song, story, or poem tell us how such a tradition came to be.

      The Joys of Sea Travel:
      Sirens, cyclops, and eating other people’s cattle; these are among the
      many perils that can be encountered on a long sea voyage. Tell us of
      some nautical nightmare encountered while sailing stange and wondrous

      Fyt the Second:

      A Picture is Worth 1,000 Words:
      Members of the populace will draw pictures for this challenge based on
      the theme: a great journey (feel free to define this broadly).
      Participants will pull both a drawing and a song out of a hat just
      before the challenge starts. Write two verses and a chorus about the
      picture using the tune.

      Petrarch’s Favorite:
      Write a sonnet about any mythical or legendary person or event.

      Delving into the Decameron:
      Boccaccio described a group of ten young Florentines who left the city
      to escape the Black Plague. To pass the time, they danced, sang, and
      challenged each other to tell stories on a topic di giorno - a week-long
      bardic circle!! Our challenge comes from the eighth day. In story,
      song, or poem tell us of the tricks that people are forever playing upon
      each other.

      Fyt the Third:

      Given several texts to choose from in foreign languages, "translate" one
      of them and explain what it "really" means.

      On the Other Claw:
      Heroes slay monsters – it seems to be part of the job description.
      Whether their names be Beowulf, Odyssyus, or Sinbad; monster slayage
      seems bound to occur. Tell us what the creature community thinks of
      this heroic pastime.

      Period Piece:
      Perform a documentably period piece of music, story, or song (poetry,
      prose, and so forth are good too). Dig out those reference books, blow
      off the dust (try not to sneeze), and see what wonderful and magical
      treasures you can find in them. There is a staggering amount of
      fantastic material out there. Find something, be it silly or sublime,
      and amaze us with it.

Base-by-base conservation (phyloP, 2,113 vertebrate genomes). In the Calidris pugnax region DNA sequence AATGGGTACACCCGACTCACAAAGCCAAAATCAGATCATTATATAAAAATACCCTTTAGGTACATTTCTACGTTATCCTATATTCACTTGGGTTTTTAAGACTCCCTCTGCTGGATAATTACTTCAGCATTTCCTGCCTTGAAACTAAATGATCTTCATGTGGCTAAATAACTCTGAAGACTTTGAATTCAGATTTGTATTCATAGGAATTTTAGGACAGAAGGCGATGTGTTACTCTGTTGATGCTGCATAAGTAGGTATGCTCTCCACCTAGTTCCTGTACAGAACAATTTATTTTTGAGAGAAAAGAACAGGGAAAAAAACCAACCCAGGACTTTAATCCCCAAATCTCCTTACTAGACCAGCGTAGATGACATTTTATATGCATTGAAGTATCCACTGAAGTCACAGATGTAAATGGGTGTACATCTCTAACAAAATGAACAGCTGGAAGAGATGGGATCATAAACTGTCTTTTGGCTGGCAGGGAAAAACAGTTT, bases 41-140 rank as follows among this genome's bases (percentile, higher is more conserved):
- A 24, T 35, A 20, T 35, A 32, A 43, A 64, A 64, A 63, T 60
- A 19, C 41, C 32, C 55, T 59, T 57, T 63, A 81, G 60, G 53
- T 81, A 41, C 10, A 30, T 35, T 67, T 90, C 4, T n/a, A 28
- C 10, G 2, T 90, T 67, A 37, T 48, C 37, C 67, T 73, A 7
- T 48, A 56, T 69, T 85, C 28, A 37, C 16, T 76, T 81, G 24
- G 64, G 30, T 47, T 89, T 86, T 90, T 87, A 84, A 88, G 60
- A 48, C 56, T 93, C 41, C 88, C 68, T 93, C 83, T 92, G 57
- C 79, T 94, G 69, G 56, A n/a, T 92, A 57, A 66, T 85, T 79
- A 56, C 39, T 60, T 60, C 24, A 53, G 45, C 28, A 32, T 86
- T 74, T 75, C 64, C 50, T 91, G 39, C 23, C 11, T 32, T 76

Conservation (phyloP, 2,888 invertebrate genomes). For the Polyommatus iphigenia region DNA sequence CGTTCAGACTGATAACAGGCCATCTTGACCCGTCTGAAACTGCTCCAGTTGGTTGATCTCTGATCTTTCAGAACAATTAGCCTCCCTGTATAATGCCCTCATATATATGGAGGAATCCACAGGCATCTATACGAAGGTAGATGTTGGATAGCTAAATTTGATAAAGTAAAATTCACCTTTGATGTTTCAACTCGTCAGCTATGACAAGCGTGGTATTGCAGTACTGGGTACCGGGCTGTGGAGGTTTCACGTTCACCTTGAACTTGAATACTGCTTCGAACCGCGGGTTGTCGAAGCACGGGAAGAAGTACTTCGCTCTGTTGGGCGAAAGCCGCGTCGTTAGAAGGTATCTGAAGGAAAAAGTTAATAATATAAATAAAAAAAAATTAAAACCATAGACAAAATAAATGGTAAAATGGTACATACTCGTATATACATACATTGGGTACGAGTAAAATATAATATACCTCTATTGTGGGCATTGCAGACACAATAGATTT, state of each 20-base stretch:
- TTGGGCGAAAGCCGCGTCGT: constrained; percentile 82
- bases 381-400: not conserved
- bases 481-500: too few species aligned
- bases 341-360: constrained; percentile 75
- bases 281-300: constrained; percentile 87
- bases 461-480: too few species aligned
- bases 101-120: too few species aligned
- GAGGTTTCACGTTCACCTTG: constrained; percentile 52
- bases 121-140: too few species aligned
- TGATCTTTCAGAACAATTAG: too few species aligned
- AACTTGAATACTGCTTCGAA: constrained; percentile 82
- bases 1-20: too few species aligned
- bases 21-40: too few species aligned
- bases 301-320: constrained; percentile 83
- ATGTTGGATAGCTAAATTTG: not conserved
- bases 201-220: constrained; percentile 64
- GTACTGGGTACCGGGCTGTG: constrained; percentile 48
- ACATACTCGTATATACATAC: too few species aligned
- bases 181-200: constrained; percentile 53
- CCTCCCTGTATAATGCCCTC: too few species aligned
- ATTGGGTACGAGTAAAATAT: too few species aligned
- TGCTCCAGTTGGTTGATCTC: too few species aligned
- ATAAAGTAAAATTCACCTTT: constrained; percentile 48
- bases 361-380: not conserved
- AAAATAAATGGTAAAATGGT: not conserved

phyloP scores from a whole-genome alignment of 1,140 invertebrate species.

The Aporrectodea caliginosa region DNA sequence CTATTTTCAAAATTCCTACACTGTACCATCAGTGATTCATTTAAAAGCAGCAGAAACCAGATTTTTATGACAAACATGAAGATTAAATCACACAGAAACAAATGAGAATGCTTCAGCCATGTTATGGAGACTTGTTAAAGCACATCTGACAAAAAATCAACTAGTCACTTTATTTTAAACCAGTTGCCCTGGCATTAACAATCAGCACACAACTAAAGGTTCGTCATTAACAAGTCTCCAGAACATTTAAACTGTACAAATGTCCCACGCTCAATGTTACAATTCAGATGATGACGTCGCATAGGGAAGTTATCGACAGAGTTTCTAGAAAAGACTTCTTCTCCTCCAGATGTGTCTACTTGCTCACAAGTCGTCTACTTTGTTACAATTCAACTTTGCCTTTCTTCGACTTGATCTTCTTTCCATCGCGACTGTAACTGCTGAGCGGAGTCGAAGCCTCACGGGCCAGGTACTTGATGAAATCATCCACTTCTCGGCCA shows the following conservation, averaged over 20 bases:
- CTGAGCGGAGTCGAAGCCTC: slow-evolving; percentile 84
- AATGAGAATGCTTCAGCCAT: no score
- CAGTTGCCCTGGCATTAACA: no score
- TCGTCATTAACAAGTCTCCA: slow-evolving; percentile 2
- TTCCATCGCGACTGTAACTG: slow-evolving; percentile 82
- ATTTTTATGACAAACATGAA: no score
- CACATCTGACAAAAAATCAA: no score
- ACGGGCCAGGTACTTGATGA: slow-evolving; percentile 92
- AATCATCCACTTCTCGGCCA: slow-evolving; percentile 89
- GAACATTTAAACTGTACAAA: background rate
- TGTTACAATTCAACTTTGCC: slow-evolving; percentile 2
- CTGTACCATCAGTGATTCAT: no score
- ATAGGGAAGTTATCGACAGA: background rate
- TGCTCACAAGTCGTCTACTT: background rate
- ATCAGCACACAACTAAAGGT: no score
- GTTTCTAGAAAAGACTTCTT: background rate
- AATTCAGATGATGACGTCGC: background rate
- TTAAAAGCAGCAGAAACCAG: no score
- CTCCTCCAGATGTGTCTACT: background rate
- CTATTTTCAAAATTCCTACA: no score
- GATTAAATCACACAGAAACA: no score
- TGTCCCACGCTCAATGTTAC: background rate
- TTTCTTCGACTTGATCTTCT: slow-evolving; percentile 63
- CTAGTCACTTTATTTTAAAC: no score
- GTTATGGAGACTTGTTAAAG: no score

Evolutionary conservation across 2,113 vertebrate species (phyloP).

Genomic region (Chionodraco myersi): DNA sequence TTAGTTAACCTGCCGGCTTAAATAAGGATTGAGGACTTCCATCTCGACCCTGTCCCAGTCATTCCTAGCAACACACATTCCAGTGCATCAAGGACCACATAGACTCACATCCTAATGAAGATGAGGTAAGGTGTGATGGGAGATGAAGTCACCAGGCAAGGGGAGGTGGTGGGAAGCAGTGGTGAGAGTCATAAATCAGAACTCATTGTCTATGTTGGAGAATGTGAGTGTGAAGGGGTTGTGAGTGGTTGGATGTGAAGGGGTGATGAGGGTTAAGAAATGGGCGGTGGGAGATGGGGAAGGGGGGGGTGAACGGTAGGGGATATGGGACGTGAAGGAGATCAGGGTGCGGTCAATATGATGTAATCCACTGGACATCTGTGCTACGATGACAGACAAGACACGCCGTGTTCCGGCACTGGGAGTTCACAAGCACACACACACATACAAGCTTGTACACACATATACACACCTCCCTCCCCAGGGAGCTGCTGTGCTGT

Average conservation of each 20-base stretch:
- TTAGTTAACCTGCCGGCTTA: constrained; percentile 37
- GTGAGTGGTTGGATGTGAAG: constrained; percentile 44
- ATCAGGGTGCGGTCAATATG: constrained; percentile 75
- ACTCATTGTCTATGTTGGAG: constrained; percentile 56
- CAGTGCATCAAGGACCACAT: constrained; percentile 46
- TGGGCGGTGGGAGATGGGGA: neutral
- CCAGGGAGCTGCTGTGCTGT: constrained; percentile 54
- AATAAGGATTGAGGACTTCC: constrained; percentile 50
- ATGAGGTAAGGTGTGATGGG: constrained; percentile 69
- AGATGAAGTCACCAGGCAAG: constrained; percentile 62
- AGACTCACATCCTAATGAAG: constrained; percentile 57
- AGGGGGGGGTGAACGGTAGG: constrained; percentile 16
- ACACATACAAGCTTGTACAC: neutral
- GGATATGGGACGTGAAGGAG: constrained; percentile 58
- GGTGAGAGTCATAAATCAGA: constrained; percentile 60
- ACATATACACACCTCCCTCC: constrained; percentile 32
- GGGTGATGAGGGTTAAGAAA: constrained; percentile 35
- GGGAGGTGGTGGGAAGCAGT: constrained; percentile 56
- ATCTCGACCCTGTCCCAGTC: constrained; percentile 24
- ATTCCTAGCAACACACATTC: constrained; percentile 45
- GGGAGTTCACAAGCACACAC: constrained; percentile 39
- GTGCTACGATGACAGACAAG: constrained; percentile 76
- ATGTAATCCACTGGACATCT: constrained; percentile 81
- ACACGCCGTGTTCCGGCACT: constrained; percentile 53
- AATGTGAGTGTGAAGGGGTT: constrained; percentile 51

Fyt the Fourth:

      Bard Scribe Illuminator:
      Given a subject in the morning, compose, calligraph, and illuminate a
      text on that subject. This may be done individually or as a team.

      Riddle Me This:
      Write and perform a riddle in any style.

      I Fear They’ll Go on All Night:
      We’ve heard of stranded travelers passing the time by swapping stories
      at an inn. Suppose you were one of the staff and not part of the tale
      telling. In song, story, or poem; tell us what you think of all this.

      Challenge General Rules

      - Challenges are not contests. You win by entering and striving to do
      the best you can.
      - Challenges are designed to encourage you to try your hand at something
      new, to stretch yourself, to enjoy, and to celebrate the creative
      - Read the guidelines for the challenges carefully, like most exercises,
      they are designed to help you develop in specific areas. Try to follow
      them as closely as you can, but stretching them in unexpected
      directions is good too.
      - Individuals are welcome and encouraged to give recognition to those
      performers whom they especially enjoy.
      - In order to allow the largest number of people to participate,
      challenge entries shall be limited to five minutes or less. Each
      person may enter a maximum of one piece in each challenge and a
      maximum of eight challenges.


      * Beowulf
      * Bulfinch's Mythology
      * The Canterbury Tales
      * The Decameron
      * The Mabinogion
      * The Odyssey
      * The Pentameron
      * Tales from the Arabian Nights